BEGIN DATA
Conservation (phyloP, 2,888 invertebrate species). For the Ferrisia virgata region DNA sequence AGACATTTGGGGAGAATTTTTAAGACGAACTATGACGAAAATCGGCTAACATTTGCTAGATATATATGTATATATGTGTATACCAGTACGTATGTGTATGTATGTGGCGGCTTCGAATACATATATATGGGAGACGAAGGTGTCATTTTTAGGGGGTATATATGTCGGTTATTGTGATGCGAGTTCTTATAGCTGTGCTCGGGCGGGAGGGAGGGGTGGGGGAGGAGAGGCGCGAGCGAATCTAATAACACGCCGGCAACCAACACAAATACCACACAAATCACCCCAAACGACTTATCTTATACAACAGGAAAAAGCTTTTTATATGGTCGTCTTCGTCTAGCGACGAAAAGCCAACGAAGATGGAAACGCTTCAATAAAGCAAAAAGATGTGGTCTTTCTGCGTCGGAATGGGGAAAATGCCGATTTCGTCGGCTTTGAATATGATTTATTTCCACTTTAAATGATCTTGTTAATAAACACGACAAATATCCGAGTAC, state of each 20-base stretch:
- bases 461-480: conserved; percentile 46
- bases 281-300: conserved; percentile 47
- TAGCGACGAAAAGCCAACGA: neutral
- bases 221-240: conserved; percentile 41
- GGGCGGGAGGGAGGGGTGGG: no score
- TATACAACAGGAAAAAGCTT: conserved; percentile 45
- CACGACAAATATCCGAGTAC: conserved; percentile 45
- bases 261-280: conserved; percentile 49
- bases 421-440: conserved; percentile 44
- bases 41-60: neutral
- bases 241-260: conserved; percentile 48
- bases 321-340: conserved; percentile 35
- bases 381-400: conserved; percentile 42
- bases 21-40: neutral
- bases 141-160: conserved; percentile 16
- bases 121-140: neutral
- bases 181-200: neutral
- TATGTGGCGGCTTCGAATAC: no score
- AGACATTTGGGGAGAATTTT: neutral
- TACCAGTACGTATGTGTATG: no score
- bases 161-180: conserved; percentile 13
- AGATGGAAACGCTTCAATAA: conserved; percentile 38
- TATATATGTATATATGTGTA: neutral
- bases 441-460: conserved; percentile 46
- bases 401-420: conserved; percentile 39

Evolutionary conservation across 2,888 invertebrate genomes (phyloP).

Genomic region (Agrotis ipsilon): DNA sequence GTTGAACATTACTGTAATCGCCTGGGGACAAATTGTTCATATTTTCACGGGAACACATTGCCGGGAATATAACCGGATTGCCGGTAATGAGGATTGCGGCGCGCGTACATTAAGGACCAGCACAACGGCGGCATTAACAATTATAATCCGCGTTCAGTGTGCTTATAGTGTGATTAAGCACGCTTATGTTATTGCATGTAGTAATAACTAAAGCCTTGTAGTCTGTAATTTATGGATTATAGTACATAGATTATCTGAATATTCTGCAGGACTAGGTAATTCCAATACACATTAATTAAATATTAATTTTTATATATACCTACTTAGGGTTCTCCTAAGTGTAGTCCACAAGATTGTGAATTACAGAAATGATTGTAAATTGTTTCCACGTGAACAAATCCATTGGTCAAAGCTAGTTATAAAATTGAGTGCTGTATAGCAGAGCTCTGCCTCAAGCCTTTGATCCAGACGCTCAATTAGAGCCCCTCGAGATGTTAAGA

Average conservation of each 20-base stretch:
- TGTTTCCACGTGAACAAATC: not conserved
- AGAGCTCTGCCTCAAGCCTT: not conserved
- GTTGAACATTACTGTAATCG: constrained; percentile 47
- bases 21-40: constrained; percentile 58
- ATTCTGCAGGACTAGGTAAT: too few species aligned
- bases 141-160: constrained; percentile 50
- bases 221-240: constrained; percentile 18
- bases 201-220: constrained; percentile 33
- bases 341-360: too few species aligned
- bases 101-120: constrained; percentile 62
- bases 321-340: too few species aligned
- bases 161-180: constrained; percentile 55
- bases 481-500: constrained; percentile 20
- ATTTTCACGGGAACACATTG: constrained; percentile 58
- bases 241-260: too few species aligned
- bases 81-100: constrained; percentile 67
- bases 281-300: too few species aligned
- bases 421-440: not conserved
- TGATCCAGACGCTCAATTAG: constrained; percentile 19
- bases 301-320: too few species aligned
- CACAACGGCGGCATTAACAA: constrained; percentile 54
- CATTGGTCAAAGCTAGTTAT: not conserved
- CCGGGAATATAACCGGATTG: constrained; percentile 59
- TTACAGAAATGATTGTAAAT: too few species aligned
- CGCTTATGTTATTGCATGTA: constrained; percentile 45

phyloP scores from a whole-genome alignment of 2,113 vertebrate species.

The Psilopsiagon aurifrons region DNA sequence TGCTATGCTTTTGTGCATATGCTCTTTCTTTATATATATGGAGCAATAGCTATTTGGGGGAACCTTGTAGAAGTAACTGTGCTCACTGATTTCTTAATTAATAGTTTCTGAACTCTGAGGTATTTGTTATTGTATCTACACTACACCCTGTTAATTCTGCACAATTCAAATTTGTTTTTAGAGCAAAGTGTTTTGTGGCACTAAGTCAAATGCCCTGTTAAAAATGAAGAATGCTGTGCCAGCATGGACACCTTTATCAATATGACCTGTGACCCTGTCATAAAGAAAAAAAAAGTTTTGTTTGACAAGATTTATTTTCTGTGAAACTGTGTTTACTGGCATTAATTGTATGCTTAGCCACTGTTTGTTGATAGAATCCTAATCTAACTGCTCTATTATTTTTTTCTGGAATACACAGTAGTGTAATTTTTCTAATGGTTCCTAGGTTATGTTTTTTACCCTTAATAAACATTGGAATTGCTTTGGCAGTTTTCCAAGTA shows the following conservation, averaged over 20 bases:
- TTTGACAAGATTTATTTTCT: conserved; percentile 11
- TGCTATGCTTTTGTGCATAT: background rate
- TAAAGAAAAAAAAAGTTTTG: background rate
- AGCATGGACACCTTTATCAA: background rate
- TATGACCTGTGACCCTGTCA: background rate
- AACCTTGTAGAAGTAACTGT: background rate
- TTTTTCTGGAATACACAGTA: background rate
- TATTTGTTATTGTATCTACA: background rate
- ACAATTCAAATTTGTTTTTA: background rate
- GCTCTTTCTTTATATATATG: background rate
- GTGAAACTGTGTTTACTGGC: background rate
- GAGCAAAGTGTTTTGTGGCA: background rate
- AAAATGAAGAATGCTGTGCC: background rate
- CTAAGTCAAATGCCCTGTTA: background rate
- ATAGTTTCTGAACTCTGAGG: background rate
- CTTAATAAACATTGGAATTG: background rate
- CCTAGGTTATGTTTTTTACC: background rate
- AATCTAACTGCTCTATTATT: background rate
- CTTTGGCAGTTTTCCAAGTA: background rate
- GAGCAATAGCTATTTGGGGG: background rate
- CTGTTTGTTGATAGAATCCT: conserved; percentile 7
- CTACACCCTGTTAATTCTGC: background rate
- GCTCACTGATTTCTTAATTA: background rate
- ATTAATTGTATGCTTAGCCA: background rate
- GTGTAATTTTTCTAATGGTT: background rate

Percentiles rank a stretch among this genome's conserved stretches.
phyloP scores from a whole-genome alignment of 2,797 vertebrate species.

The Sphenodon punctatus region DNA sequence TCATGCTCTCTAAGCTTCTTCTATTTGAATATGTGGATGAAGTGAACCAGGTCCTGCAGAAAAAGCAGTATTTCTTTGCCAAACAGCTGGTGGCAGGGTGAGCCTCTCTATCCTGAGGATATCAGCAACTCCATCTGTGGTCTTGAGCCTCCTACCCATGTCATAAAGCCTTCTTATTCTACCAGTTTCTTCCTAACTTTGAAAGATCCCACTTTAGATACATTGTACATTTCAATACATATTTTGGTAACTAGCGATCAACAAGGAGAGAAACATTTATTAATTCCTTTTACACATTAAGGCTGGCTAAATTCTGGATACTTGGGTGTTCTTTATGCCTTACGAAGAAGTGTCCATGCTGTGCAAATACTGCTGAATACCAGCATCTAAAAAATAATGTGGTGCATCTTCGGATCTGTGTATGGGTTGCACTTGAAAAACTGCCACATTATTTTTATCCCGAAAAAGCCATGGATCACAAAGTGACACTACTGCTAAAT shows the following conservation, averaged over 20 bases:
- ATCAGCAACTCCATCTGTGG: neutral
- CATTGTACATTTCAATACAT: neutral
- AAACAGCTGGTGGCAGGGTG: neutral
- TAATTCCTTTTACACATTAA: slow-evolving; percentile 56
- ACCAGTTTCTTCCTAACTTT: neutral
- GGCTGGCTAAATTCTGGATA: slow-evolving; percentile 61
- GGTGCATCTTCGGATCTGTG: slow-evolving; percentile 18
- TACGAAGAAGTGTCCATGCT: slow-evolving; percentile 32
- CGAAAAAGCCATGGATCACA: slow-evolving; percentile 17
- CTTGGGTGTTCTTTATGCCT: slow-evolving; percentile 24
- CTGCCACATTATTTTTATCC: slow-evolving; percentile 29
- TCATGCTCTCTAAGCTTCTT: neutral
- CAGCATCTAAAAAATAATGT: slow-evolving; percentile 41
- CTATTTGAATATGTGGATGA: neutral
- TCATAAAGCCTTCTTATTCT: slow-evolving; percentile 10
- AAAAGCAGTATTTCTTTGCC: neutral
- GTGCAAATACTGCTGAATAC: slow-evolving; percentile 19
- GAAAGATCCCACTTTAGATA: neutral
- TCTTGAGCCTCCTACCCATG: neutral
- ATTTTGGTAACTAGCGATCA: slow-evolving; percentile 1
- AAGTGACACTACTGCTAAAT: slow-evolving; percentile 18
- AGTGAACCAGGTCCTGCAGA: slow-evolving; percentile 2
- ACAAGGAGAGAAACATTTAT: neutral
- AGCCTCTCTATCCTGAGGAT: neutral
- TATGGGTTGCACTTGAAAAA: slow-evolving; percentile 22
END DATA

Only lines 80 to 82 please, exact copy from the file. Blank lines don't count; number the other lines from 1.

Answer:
- ATTAATTGTATGCTTAGCCA: background rate
- GTGTAATTTTTCTAATGGTT: background rate

Percentiles rank a stretch among this genome's conserved stretches.